Top officials of 30 airlines apparently got what they wanted yesterday in a two-hour meeting with Transportation Secretary Drew Lewis and Federal Aviation Administrator J. Lynn Helms. They were assured that the air traffic system is safe and that they can rely on the reduced schedules they are operating.
"We are flying more seats than we are passengers right now, and part of it, we believe, is the uncertainty with respect to the schedules," Paul R. Ignatius, president of the Air Transport Association, told reporters at a briefing after the meeting, called as 12,000 members of the Professional Air Traffic Controllers Organization were spending their ninth day off the job.
The airline officials were told they can consider their current schedules as set through Labor Day. They will be told in two weeks how many flights they will be able to operate from Labor Day through at least the first of the year, possibly through next Easter.
The post-Labor Day schedule, however, is not likely to be a return to normality. "We're probably going to be operating -- although we hope it's not the case -- at the 75 percent capacity, possibly through April 1, until we have enough people trained to start upgrading the system," Lewis said. "Our first obligation is safety."
The current FAA plan, called the "50 percent flow" plan, has adjusted flight activity at each airport to a level considered consistent with the available personnel when the controllers' strike began. It required that each of 22 major airports begin operating at 50 percent of its normal air traffic control capacity.
The FAA plan allowed the major airports to operate extra flights if they could be accommodated safely. Because of the number of airports that didn't have to make such reductions, the plan has resulted in a 75 percent flight schedule level overall.
The airlines individually selected the flights they would cancel. Each of the airlines operating at the 22 restricted airports were told hour-by-hour what percentage of normal arrivals the airport could accommodate -- 30 percent of normal traffic between 9 and 10 a.m., for example, or 50 percent between 11 a.m. and noon.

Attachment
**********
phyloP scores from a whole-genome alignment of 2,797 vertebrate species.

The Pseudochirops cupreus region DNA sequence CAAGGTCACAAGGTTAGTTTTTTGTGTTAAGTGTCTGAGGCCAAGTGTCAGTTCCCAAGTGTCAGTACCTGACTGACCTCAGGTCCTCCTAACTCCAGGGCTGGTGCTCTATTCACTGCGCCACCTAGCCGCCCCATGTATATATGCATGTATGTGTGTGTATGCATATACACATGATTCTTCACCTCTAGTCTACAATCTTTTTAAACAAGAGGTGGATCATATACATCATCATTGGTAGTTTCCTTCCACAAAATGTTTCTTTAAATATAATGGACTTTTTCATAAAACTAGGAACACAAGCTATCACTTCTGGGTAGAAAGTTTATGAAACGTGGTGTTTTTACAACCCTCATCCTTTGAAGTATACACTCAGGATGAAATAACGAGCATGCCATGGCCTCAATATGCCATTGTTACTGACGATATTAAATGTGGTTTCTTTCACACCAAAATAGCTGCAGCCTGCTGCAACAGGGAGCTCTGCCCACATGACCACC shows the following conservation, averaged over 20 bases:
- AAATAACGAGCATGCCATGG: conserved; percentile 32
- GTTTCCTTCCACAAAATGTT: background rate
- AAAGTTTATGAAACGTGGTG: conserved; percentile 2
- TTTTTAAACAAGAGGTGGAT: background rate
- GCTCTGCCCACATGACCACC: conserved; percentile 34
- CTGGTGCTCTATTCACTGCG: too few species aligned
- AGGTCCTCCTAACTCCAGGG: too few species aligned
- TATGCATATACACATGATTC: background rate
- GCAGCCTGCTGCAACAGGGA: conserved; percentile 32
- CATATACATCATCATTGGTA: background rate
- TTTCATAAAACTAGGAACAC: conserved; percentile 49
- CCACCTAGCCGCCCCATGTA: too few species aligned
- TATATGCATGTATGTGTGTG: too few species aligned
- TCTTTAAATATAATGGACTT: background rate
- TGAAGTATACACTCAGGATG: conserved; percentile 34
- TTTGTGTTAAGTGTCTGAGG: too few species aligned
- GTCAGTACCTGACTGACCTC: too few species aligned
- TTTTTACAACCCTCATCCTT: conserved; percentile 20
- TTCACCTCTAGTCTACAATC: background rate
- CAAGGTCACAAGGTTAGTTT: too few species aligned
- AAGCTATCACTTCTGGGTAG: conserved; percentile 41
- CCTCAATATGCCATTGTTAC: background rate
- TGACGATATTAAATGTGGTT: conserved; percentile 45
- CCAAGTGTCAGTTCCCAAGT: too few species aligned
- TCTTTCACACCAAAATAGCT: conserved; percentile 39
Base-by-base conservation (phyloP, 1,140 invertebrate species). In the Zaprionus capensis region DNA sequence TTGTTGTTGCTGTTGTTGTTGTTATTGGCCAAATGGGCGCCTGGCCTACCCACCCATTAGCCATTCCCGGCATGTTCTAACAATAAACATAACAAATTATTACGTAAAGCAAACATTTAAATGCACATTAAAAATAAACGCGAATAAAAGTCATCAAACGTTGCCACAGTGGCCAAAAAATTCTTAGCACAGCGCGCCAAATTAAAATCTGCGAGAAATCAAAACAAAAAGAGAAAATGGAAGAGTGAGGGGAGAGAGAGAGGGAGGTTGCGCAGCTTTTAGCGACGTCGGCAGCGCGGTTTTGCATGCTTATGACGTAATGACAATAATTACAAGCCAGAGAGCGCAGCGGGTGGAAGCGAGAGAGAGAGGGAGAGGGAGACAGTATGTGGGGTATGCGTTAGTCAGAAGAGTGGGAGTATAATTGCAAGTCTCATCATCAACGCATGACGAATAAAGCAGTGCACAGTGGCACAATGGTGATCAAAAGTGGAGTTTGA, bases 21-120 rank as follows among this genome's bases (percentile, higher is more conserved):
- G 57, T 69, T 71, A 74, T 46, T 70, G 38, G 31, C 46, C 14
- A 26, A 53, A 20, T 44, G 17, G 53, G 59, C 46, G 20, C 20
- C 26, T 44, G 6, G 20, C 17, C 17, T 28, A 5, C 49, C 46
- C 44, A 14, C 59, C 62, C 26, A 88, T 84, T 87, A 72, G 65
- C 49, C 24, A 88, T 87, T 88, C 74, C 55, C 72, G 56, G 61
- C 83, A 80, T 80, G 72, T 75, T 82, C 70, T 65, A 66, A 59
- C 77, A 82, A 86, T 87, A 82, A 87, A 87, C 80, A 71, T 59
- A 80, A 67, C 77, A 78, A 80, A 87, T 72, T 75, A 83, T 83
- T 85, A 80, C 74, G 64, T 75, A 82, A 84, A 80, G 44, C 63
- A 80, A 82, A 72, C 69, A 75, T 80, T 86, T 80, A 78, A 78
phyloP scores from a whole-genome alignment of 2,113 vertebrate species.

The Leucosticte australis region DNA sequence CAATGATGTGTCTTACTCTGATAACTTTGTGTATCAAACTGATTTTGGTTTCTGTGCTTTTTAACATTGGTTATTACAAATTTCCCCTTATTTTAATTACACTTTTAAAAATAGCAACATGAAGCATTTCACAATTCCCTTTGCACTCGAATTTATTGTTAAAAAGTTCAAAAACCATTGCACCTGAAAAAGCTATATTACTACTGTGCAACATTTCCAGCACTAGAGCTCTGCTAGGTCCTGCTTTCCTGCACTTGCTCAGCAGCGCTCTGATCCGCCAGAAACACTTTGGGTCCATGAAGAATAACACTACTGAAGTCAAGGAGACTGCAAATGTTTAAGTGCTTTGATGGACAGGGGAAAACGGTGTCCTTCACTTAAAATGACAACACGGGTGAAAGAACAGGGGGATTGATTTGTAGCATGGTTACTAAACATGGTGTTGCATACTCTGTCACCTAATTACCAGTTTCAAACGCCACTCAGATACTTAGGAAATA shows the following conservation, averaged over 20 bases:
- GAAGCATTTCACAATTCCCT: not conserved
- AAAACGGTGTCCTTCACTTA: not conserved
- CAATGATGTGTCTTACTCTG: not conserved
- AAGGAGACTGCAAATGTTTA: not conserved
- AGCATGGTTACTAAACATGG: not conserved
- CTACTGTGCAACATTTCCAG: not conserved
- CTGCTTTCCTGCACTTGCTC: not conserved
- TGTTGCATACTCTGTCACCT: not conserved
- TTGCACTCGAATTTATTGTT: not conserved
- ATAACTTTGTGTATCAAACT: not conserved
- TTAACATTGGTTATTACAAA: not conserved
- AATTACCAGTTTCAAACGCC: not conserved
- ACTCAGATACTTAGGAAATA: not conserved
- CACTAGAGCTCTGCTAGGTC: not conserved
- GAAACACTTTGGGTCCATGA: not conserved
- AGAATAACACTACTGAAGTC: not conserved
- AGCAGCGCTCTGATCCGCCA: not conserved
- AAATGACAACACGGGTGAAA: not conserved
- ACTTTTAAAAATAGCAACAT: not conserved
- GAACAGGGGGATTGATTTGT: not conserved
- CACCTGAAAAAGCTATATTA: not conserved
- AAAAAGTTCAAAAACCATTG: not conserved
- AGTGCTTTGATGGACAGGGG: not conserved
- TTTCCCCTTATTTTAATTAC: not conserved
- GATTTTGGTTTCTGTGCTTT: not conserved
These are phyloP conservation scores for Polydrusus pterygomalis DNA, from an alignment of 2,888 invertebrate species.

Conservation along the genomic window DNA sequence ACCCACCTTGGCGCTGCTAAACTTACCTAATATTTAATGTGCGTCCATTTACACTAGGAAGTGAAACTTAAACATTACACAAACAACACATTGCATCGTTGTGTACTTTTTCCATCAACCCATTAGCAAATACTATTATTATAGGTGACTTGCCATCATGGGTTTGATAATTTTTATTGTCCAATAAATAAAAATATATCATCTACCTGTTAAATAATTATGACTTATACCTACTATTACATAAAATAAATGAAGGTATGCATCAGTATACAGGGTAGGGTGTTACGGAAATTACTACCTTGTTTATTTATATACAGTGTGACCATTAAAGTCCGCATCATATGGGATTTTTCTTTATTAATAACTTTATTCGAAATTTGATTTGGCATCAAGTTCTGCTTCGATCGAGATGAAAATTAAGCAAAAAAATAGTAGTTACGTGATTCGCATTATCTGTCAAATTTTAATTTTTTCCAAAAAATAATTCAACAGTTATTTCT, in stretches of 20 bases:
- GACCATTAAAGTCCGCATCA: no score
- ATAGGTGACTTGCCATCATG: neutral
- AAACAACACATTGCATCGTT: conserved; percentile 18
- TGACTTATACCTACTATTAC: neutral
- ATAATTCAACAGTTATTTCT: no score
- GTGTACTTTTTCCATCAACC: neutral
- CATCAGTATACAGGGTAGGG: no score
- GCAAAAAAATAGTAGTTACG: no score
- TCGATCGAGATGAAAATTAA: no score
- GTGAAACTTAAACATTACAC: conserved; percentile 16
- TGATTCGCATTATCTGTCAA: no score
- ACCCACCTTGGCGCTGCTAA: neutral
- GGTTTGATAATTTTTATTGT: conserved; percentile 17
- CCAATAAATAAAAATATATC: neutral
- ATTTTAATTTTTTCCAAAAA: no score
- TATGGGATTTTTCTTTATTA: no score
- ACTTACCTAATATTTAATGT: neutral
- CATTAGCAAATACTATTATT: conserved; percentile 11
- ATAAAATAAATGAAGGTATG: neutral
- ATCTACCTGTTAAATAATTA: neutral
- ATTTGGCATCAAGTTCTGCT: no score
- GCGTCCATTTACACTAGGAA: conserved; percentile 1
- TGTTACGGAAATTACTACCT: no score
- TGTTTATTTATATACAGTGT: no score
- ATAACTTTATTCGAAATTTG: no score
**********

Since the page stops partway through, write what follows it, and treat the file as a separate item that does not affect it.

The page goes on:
Thus, a carrier with 10 flights arriving within an hour that could accommodate only 40 percent of normal traffic had to cut six flights.
"Each carrier had to go through that exercise," explained Neal Meehan, president of New York Air. Because NYA operates at New York's LaGuardia Airport, one of the nation's busiest, its schedules were cut more than some airlines; it is operating 68 percent of its normal LaGuardia flight schedule.
Because the airlines operate out of different airports on very different route structures, the impact of the reduced flight schedules varies considerably.
Except for its international flights, Air Florida is operating about 99 percent of its schedule, C. Edward Acker, its chairman, said yesterday. "Up to this point, we haven't been required to cut anything," he said. "We didn't have a great number of flights within the given hours to be cut."
Airlines cutting flights tried to cut the flights that had the fewest passengers booked in the next few weeks, as well as flights to cities where other carriers had more extensive service, officials said.
"We're alive and well," said Jerry Gitner, president of People Express, a new airline that started service in April. Under its normal schedule, People Express operated five or six flights a day to each city served. Where it had six flights a day, it now has five, Gitner said.
By all accounts, the airline officials meeting with the government yesterday didn't complain at all about the inconvenience or losses in revenues they are suffering as a result of the strike and the plan. "What we must do now is to adjust to the reality of the situation," the ATA's Ignatius said.
With the promise of schedule stability, "the second thing we need is customers," John J. Casey, chairman of Braniff International, said. "And they will come if they can be assured that they can fly where they want to fly."